Man tries to steal Magna Carta from UK’s Salisbury Cathedral
The small English cathedral city of Salisbury at the center of an international investigation into the Novichok poisonings is once again in the spotlight.
A 45-year-old man was arrested Thursday for trying to steal a copy of the Magna Carta from the city’s famed cathedral. The 803-year-old document is widely considered one of the most important documents in history.
The man smashed the glass box that houses the document — considered one of the most important in British history — at around 5 p.m., according to a Wiltshire police statement.
It was not damaged and no one was injured in the incident, police said.
The culprit, who has not been named, was later arrested for attempted theft and possession of “an offensive weapon and criminal damage.”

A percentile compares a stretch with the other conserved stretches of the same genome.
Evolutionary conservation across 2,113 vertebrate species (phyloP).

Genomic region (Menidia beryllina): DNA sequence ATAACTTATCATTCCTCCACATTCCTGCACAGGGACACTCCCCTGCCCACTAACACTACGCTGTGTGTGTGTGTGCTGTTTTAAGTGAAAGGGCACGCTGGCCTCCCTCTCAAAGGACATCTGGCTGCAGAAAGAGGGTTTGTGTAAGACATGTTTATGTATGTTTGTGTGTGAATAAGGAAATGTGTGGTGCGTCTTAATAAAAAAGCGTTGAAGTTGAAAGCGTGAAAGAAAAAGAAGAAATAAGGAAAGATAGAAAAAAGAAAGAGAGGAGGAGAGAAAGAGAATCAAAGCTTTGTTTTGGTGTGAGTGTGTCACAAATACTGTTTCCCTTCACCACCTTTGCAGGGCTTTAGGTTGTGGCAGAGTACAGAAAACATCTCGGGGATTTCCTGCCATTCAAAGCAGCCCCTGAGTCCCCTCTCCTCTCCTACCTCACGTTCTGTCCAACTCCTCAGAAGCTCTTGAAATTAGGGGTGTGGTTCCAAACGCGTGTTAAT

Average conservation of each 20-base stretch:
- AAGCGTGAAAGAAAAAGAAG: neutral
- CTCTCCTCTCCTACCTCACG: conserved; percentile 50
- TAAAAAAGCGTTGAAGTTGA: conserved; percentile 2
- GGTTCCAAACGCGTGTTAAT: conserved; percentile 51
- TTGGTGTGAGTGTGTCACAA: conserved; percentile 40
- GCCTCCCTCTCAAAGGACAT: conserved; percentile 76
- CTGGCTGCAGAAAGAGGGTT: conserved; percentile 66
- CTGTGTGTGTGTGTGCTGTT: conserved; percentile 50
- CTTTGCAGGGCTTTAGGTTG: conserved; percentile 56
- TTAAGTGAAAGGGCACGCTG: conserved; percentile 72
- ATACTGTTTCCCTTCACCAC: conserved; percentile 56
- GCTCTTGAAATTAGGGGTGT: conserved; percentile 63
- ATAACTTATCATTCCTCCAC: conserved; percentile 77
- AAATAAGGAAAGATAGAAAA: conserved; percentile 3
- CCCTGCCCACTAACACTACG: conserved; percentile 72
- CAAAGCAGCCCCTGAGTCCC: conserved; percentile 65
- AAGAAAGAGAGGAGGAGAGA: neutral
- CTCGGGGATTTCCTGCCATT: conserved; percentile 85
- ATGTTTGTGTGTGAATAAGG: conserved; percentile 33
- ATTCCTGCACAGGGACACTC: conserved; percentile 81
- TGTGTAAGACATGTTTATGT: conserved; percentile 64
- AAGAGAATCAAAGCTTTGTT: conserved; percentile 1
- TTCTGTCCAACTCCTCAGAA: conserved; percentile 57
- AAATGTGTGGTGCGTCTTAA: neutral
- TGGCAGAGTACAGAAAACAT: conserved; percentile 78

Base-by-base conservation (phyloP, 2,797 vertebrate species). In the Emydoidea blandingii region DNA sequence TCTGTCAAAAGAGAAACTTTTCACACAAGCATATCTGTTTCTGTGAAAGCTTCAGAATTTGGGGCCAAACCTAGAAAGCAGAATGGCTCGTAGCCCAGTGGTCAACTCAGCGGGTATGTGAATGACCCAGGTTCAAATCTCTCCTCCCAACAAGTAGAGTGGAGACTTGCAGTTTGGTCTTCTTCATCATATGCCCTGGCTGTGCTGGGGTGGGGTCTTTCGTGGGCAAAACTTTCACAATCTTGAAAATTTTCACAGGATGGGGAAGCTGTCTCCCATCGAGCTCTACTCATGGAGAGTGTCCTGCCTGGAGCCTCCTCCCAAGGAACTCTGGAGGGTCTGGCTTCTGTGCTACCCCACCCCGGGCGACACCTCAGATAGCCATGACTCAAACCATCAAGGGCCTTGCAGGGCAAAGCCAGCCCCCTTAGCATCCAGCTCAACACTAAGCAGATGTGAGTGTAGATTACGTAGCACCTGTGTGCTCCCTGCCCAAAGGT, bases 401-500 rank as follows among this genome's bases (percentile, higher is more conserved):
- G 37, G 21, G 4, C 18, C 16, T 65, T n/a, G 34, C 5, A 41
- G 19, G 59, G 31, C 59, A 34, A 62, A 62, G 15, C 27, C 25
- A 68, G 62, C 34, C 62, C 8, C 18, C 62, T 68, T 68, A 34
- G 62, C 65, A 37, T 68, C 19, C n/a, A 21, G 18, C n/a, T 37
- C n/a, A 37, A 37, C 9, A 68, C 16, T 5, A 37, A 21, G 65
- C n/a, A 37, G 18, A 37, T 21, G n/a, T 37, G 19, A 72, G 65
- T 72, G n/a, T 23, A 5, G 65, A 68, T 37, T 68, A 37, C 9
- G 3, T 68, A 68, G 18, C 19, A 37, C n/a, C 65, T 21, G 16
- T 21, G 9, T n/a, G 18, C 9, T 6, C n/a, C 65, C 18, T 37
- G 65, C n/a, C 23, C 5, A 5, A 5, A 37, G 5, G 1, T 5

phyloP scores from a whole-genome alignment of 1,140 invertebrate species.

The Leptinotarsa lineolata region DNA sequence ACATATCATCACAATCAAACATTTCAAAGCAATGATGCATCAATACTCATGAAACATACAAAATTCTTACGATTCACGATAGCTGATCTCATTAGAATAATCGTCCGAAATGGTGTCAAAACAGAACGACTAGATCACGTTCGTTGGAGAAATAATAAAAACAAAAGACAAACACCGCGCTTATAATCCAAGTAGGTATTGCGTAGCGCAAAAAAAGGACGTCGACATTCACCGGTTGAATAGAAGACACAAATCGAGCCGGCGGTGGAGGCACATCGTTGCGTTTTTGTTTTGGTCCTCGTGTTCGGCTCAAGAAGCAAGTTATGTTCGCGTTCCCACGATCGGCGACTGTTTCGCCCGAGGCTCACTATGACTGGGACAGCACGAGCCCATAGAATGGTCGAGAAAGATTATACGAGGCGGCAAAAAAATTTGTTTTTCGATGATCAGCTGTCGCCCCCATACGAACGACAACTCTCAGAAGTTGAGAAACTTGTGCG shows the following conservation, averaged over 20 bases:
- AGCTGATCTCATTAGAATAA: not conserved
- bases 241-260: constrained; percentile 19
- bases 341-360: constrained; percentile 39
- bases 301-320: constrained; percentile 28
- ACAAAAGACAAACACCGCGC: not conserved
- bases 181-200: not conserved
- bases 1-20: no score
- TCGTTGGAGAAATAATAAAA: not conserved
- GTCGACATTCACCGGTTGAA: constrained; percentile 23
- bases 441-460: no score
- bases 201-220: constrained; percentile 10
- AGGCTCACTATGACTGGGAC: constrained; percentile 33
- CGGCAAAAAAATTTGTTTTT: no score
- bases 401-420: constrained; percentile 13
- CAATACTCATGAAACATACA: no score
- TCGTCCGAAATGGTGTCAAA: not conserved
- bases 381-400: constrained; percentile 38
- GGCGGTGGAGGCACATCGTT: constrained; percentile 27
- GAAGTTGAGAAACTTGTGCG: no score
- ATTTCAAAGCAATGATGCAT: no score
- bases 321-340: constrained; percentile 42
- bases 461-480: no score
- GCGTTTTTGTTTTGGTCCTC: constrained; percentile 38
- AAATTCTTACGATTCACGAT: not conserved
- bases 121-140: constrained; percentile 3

The Magna Carta, or “great charter,” was a peace agreement intended to stop an English rebellion against King John in 1215, giving rise to an alternative to government by absolute power. It was the first document to put into writing that no man, including the king, was above the law.
The edition held in Salisbury Cathedral is one of four remaining. It is handwritten in Latin — the language of all official documents of the period — on a single piece of calfskin. The other three surviving copies are held by the British Library and Lincoln Cathedral.
The document has inspired democracies around the world, with its message influencing the US Constitution and the United Nations’ Universal Declaration of Human Rights.